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performing miracles from the very top of an organisation. While this can be reassuring, especially at times of uncertainty, this type of leadership cannot be consistently successful in a changing environment - the kind of environment in which just about any organisation and any leader we know now operates in. To be consistently successful, leadership tasks need to be distributed across levels, across functions, across geographies and across individuals to wherever the best information and capabilities reside. But this raises two questions: What capabilities are needed for effective leadership? And how can these capabilities be mobilised to put distributed leadership into action? The Capabilities You Need Our research has identified four such core capabilities for distributed leadership, which we call the “4-CAP model”. The first is “sense-making”, which involves making sense of the context in which the organisation is operating. This should include dialogue and frequent communication up and down the organisation, as well as communication to outside stakeholders to source expertise and new ideas. Connecting and mapping customer demands, cultural norms and competitive challenges is essential to understanding the environment. Second, is “relating”. Leadership is not a solo sport. We lead through many people, so the ability to create trusting relationships with people �

different from ourselves is part of the relating capability. At the core of relating are two essential behaviours: inquiry and advocacy. To trust and empower the corporate entrepreneurs and mavericks at the front lines, let go of your own perspective and put yourself in their shoes. But inquiry alone is not leadership, so advocacy is inquiry in reverse, letting the other person know what your reasoning, data and understanding is to open the way for dialogue. Third, “visioning” is about creating a compelling picture of the future. While sense-making is about “what is”, “visioning” is about “what is possible”. It Switched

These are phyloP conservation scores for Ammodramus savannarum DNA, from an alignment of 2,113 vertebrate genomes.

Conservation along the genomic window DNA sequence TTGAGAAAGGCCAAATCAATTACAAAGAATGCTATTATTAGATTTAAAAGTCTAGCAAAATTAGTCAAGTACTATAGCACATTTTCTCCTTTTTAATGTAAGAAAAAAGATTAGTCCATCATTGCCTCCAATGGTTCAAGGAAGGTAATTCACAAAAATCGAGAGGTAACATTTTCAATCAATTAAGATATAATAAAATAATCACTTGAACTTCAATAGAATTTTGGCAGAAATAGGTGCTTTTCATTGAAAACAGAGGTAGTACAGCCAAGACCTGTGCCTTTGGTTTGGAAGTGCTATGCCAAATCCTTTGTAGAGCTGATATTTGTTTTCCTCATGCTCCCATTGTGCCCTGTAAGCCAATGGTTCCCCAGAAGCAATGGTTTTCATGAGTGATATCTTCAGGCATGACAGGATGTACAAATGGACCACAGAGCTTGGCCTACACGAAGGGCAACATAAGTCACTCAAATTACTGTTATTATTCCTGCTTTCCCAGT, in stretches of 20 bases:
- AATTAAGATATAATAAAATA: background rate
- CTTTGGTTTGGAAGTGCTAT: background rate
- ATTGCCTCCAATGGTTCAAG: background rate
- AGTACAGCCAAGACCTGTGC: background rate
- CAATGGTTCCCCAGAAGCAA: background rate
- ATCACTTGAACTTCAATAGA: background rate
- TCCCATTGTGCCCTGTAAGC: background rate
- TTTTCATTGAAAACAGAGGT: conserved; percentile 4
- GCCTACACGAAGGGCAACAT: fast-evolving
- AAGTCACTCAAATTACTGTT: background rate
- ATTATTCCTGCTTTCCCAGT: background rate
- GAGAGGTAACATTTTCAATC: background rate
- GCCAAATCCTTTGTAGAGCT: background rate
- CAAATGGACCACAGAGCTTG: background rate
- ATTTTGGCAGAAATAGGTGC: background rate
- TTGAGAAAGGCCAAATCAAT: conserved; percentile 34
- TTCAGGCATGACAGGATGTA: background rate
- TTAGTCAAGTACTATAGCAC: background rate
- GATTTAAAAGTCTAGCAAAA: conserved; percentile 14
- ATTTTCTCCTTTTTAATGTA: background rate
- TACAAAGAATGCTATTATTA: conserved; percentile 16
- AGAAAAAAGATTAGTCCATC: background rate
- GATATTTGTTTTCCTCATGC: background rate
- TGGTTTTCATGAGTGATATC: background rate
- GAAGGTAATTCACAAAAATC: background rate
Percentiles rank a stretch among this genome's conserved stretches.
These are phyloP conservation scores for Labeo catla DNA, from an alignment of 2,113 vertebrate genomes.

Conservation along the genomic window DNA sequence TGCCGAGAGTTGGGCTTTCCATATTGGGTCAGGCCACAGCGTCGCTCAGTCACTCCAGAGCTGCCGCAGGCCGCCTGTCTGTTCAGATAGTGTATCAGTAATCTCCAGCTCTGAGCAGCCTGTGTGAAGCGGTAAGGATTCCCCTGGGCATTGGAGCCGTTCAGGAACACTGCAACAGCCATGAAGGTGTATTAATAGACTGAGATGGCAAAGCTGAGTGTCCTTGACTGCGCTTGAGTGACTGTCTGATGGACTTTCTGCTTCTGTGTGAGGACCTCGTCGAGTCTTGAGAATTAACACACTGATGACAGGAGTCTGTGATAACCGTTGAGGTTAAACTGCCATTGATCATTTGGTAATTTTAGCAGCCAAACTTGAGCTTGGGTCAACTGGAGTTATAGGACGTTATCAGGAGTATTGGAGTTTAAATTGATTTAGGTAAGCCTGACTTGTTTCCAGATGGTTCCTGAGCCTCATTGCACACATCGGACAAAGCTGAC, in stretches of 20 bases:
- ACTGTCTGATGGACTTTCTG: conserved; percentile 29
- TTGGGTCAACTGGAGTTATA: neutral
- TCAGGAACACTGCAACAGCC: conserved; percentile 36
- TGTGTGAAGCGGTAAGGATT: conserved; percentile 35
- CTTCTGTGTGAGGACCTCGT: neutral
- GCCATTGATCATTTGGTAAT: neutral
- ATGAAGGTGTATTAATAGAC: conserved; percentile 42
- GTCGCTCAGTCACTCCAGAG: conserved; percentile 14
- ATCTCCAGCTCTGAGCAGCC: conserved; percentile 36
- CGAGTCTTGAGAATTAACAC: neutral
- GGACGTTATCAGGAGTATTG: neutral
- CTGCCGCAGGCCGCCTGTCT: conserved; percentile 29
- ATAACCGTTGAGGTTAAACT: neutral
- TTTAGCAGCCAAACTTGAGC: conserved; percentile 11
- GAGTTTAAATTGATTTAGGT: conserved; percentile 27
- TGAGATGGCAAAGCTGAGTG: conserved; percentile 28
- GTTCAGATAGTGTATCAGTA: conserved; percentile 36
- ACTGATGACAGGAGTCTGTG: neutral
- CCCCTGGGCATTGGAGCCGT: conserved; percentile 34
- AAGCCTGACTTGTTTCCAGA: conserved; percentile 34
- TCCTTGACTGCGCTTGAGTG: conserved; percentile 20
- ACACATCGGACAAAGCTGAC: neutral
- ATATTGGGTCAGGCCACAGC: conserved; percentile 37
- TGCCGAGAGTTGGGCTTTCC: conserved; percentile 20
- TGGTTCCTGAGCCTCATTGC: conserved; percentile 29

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is a process of articulating what members of an organisation may be able to create in the future. Steve Jobs was good at explaining that Apple was not just in the business of building computers, but in building a machine that will change the way people think, act, learn and live. Lastly, “inventing” involves developing creative ways to get around roadblocks and keeping the organisation moving as it shifts in new directions. This means creating the structures and processes to move toward the vision outlined in the previous point. It’s important to give people permission to break the rules but at the same time provide them with guardrails. �

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Leaders need others to be complete, which is why they need to rely on teams.

Together We Can Be Heroes But how many of us have all four capabilities and, more importantly, how many leaders do we know that have all four? Our research suggests that most people are good at one and in exceptional cases, two. Ancona makes the point in this article that it’s time to end the myth of the complete leader, the flawless person at the top who’s got it all figured out. Leaders need others to be complete, which is why they need to rely on teams. These capabilities tend to be distributed across leaders in the organisation. We introduce this model team in our book, X-Teams. X-teams are the vehicle by which distributed leadership takes place as they enable employees to make connections throughout the organisation and its power structure as well as outside the organisation, hence the “X”, which stands for external action. Throughout our research, we’ve found that high performance teams in today’s organisations “go out” before they “go in”. ■

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Henrik Bresman Henrik Bresman is an Associate Professor of Organisational Behavior at INSEAD and the Academic Director of both the INSEAD Global Leadership Centre and The HEAD Foundation. He is also co-director of the Management Acceleration Programme, part of INSEAD’s suite of executive education offerings and the co-author of X-Teams: How to Build Teams that Lead, Innovate and Succeed. You can follow him on Twitter at @HenrikBresman. This article is republished courtesy of INSEAD Knowledge http://knowledge.insead.edu Copyright INSEAD 2016

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Compassion in Leadership

By Jim Bouchard